My own version of the quote above is "You know how old you are in Boston by whether people ask you 'where do you go to school' or 'where do you teach,'" a reference to all the colleges in the Greater Boston Area.
The events of the last week have brought back my own special relationship with Boston.
Growing up, English was my favorite subject, and Brother Louis (Marist Brothers) of Mt. St. Michael Academy was one of my favorite teachers. He was from Boston, with the accent to prove it, and a huge Red Sox fan. The year after Carl Yastrzemski won the Triple Crown, he proudly played a 45RPM record (yeah, I'm THAT old) in tribute to him.
Here it is:
Sorry about that, but, hey, a little history.
I made my dad take one of his two vacation weeks on a inauspicious trip to Boston. On the way there, we got lost in the endless series of rotaries. We had tickets for a Red Sox game, and it happened to be a game that Vida Blue was going to pitch for the Oakland As.
It was 1971, and Vida Blue was the hot pitcher, on track to possibly win 30 games (he wound up with 24). His games were a big deal in every city, and Boston was no exception. The problem - there were hurricane warnings. On our way to the park, we saw people boarding up the windows.
They were not going to rain the game out; and we waited for about 2 hours in the rain. They finally got the game off, Blue was very human, and I don't remember who won. I loved Fenway.
Years later, I'm stage managing for a theater company made up of mostly soap actors who wanted to do real, serious work. They were called The Actors' Collective (and, later, changed the name because a more famous theater company had the same name - we were not that company). The only performer not in a soap was a young actress named Mercedes Ruehl, who later won an Oscar for The Fisher King.
I remember a performance of Where Has Tommy Flowers Gone by Terrence McNally. Mercedes played Nedda Lemon. In a scene with Tommy, they are meant to almost kiss, but then not. That night, the way the play was going, the only logical thing was for them to kiss. Mercedes was incredibly in tune at all times, and they did.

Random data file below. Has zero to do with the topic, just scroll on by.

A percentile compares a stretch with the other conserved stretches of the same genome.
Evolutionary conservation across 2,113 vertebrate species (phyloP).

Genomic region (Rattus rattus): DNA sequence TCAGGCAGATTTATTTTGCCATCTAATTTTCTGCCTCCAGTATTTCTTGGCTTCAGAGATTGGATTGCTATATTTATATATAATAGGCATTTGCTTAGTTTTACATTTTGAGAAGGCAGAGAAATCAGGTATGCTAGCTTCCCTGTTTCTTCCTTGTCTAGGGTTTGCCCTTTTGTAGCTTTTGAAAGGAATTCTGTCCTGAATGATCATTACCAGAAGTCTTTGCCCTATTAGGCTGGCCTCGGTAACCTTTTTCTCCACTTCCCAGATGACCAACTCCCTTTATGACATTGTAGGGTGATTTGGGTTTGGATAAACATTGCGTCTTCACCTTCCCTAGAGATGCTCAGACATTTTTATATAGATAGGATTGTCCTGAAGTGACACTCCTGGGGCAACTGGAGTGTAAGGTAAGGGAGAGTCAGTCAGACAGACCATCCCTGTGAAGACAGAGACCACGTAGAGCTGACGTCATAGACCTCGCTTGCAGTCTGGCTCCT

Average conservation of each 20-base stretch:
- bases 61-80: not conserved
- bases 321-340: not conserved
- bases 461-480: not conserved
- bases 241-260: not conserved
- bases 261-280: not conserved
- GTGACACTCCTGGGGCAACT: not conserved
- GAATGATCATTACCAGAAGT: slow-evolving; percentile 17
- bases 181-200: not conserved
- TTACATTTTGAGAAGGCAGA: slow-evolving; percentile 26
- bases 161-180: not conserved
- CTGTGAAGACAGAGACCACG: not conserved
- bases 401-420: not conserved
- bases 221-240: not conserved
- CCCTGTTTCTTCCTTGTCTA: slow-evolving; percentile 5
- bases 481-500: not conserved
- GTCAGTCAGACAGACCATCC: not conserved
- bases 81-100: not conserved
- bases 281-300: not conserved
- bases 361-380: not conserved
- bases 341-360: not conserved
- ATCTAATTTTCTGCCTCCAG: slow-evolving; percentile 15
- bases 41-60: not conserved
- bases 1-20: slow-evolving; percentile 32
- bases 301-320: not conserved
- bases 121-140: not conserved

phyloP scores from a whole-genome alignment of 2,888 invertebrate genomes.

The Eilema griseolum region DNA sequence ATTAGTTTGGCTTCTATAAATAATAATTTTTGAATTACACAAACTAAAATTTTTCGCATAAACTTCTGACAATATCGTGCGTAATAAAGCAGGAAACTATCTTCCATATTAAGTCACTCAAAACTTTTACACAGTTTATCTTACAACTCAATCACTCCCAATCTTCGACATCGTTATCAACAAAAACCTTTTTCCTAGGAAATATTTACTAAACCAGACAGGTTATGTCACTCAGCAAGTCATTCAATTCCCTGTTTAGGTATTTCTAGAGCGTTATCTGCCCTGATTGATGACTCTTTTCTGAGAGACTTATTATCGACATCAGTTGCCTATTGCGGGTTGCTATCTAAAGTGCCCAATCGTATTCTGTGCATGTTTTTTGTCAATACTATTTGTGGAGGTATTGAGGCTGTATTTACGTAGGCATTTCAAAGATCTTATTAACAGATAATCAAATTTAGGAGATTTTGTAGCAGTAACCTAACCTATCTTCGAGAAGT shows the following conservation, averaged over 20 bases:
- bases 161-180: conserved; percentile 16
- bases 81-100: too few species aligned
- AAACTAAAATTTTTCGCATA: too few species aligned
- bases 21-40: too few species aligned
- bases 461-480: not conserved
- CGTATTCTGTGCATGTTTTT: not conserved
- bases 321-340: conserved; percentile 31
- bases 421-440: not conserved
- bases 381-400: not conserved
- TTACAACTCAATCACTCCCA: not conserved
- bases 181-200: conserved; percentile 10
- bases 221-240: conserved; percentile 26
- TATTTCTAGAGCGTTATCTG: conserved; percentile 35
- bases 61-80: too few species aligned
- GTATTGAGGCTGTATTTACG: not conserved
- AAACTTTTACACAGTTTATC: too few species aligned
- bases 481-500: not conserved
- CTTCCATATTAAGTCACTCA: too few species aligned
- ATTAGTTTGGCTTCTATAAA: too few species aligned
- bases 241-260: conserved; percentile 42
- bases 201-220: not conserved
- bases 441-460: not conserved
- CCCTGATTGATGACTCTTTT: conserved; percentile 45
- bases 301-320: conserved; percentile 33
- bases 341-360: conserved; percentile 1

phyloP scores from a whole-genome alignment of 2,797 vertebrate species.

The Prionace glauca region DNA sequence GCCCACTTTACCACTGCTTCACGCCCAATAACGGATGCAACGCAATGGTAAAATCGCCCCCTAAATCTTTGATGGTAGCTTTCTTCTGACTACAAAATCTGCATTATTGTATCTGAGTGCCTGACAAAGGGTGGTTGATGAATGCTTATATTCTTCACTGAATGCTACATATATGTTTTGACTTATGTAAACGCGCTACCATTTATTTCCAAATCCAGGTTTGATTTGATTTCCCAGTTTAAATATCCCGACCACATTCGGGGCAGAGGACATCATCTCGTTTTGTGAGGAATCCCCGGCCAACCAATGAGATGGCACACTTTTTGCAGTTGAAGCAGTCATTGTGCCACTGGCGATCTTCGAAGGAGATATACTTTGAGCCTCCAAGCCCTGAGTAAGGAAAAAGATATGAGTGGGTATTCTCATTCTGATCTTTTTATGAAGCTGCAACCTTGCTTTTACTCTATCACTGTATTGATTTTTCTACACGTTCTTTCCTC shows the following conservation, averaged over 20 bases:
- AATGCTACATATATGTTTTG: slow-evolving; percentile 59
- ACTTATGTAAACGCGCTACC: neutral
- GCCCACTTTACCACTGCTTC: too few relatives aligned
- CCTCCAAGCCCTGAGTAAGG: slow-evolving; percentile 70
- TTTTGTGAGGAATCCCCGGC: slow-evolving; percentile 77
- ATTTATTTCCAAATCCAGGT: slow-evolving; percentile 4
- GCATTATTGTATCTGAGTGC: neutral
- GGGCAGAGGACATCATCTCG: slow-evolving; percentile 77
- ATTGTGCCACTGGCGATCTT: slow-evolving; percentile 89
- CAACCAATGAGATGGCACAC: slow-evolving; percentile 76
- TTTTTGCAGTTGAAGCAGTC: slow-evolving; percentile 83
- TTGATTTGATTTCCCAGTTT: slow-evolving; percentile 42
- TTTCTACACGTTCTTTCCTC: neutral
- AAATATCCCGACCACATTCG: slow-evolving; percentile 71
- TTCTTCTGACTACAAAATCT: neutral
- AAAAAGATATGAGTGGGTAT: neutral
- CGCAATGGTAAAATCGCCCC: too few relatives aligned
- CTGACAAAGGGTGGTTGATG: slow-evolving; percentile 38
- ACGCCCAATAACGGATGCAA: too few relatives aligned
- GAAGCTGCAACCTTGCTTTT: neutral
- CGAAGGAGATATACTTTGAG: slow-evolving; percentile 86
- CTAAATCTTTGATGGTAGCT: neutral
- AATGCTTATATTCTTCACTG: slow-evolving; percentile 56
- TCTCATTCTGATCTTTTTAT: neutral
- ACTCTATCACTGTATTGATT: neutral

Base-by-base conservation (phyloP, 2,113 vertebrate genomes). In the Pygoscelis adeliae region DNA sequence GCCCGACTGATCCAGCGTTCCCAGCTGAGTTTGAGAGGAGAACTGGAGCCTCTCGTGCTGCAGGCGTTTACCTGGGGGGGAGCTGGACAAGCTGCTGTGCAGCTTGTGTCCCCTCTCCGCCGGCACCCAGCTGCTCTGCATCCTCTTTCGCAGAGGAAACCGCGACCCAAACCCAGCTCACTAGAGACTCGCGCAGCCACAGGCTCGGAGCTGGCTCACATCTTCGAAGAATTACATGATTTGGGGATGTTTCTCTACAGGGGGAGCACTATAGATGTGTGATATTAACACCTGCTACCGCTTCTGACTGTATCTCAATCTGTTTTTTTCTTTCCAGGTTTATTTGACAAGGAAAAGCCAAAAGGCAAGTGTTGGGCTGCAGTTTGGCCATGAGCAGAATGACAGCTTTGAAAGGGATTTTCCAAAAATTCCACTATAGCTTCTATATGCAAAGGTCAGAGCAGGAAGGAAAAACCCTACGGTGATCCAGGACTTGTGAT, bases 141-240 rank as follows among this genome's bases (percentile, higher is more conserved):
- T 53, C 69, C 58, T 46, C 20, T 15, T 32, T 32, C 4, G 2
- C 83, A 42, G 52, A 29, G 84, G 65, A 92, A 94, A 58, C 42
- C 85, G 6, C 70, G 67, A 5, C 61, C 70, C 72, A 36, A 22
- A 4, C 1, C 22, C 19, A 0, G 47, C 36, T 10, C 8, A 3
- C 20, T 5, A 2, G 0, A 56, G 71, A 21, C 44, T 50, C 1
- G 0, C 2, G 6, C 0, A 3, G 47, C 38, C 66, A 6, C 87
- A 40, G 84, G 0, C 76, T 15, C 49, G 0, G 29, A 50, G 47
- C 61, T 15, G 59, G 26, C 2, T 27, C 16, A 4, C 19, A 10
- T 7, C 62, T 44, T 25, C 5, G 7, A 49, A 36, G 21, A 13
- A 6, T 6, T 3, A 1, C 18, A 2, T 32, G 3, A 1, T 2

She was always wonderful to watch.
The company had a summer place in Martha's Vineyard, a place I fell in love with almost immediately. Among the odd things I remember from that trip was sitting in a beautiful restaurant, right by the water, having dinner. A few tables over were Tip O'Neill, then Speaker of the U.S. House of Representatives. and Senator Ted Kennedy. We had the same waitress, who seemed unimpressed with the two of them, but very impressed that she had the cast of one of her favorite soaps as customers. We got the preferred treatment. It was a reminder of the power of television, which brings characters into our living rooms; something I would be reminded of years later when my family, for all the movies I have done, were most impressed by my involvement on Taxicab Confessions.
In subsequent years, I would vacation every summer in Martha's Vineyard, and eventually got involved with an avant guarde theater company where I acted and stage managed. Because of the cheap air fares (I think People Express, then New York Air, would do RT NY-Boston for about $19 off-peak) I would spend part of the week in Boston, living near Kenmore Square, a truly great place to party.
When I got married, I dragged my poor ex-wife to Martha's Vineyard and Boston for our honeymoon.
I remember 1986, when my Mets famously beat the Red Sox after the miraculous comeback in Game 6 of the World Series, I spent time razzing friends from Boston on the phone for days.
One of my most interesting times as an AD was on a film called Floating, with Norman Reedus, filmed in Massachusetts with a mostly Boston crew.
Those years have made Boston a second city for years. My love of the Mets goes hand-in-hand with my dislike for the Yankees, so my AL team has been the BoSox for some years.
So, as I watched and read, along with the rest of the world, as Boston became something else this week, a city under siege. It started with scenes of blood and mayhem early, and SWAT teams and military rolling through suburban neighborhoods late.
Additionally, the bombs at the end of the Marathon resulted in many amputations, something I am sensitive to as a bi-lateral amputee below knee. My operation came at the end of a long illness, so it was not traumatic, To think of the emotional pain on top of the physical challenges to athletes participating for nothing more than personal improvement is difficult for me.
In the days and weeks and months to come, there will be a lot of hyperbole, and I will leave that to others. I can only relate what Boston has meant to me, and that what I will carry forward is not their pain, but the resilience I know they will show, just as we went forward after 9/11 in NYC.
If anything, I hope it brings people together. One of my few reservations about my time in Boston was an underlying tension between races. This was years ago, and I hope that tension has eased over time. I truly hope that the positive that comes of genuine pride in country is not used by the meanest among us to shift hate from one group of "others" to another.
If you want to help:
I would rather remember a united Boston this way.
* The title of this post comes from the old Standells' song "Dirty Water," but, beyond the refrain "Boston You're My Home," the lyrics didn't work for me.